The question of whether monetary policy in the South African context is working is being asked yet again. The Reserve Bank has been mandated to do its best to ensure that inflation remains within a 3 to 6% target range.
The latest headline Consumer Price Inflation number for January rose by 6.2% compared to last year and it is set to rise.
Interest rates in a fully modern, integrated economy can be an effective lever in managing inflation and other targets like the unemployment rate, a target used by monetary authorities in the US.
They serve to price the cost of borrowing money. When interest rates rise, the intention is reduce demand for borrowed money and when they are cut, it is hoped that this will stimulate borrowing and ultimately investment into the economy.
However, South Africa has both a first world economy and a substantial informal one.
The Reserve Bank says it can take between 12 to 18 months for an interest rate movement to have an impact on the economy.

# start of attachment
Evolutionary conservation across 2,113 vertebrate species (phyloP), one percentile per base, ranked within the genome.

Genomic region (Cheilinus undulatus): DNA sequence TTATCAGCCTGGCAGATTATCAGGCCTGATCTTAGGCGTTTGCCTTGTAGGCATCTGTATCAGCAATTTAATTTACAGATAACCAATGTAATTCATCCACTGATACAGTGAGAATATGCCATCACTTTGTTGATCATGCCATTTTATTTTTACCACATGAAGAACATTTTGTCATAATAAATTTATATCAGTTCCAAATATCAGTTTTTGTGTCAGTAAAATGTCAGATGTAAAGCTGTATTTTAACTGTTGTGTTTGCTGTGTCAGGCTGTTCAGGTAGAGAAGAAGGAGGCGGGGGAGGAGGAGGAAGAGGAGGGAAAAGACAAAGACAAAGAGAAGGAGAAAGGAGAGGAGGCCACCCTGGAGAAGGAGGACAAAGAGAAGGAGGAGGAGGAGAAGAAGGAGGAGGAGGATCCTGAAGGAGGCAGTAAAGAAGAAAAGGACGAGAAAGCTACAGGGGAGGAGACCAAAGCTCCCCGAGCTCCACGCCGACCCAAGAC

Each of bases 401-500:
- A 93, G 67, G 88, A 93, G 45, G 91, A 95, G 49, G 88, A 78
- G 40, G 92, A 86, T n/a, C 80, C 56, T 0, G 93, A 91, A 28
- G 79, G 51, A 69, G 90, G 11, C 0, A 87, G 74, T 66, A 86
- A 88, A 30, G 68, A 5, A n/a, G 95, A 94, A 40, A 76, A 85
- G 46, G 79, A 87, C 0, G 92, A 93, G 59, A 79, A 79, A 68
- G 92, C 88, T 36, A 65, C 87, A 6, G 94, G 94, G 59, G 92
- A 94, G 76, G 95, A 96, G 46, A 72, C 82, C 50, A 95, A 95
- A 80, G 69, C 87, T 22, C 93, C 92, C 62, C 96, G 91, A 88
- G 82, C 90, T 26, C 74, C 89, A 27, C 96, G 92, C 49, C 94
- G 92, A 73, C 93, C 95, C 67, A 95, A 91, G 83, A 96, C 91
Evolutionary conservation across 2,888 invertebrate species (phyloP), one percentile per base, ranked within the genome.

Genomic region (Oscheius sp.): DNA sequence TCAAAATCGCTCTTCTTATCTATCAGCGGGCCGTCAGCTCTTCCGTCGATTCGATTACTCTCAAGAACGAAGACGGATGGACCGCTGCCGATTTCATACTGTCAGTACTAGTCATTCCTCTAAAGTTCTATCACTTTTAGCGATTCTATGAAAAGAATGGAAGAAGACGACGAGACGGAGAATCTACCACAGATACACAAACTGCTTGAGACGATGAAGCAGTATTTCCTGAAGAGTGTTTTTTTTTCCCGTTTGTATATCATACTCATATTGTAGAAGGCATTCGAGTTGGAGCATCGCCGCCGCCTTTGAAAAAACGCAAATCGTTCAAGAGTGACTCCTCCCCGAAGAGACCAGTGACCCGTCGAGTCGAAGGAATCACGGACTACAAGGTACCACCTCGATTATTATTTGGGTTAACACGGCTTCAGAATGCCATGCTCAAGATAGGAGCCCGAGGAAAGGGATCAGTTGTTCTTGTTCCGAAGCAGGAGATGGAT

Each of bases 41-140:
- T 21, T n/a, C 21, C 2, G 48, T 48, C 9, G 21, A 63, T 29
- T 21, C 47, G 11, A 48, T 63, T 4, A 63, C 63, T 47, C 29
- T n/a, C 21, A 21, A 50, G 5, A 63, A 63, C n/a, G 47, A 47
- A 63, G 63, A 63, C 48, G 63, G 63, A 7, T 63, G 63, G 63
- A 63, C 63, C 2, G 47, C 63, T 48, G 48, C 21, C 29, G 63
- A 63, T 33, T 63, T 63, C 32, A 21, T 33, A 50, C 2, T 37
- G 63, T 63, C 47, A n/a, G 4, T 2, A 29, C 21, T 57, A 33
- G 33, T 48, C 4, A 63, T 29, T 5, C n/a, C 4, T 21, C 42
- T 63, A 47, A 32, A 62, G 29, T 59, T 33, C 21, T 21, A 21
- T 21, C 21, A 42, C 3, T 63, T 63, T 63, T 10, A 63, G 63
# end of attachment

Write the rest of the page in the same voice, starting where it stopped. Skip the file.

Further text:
Last year, domestic rates rose by 50 basis points but since then, the rand has depreciated substantially, resulting in higher imported inflation.
The extent of the drought has meant a surge in food prices. Average inflation during 2015 stood at 4.6%, but it is expected to be nearly 7 % this year.
So, it begs the question whether monetary policy has been effective in recent times and then there is the 3 to 6% target band.
Many argue that because South Africa is a developing nation, higher inflation than that of developed nations is a normal reality.
This suggests that the current inflation target range could be impeding economic activity.
Market players expect the Reserve Bank to inject a further 50 basis point increase for the balance of 2016, having already levied a 50 basis hike in January.
With inflation raging way ahead of target, the reality could result in even higher rate hikes.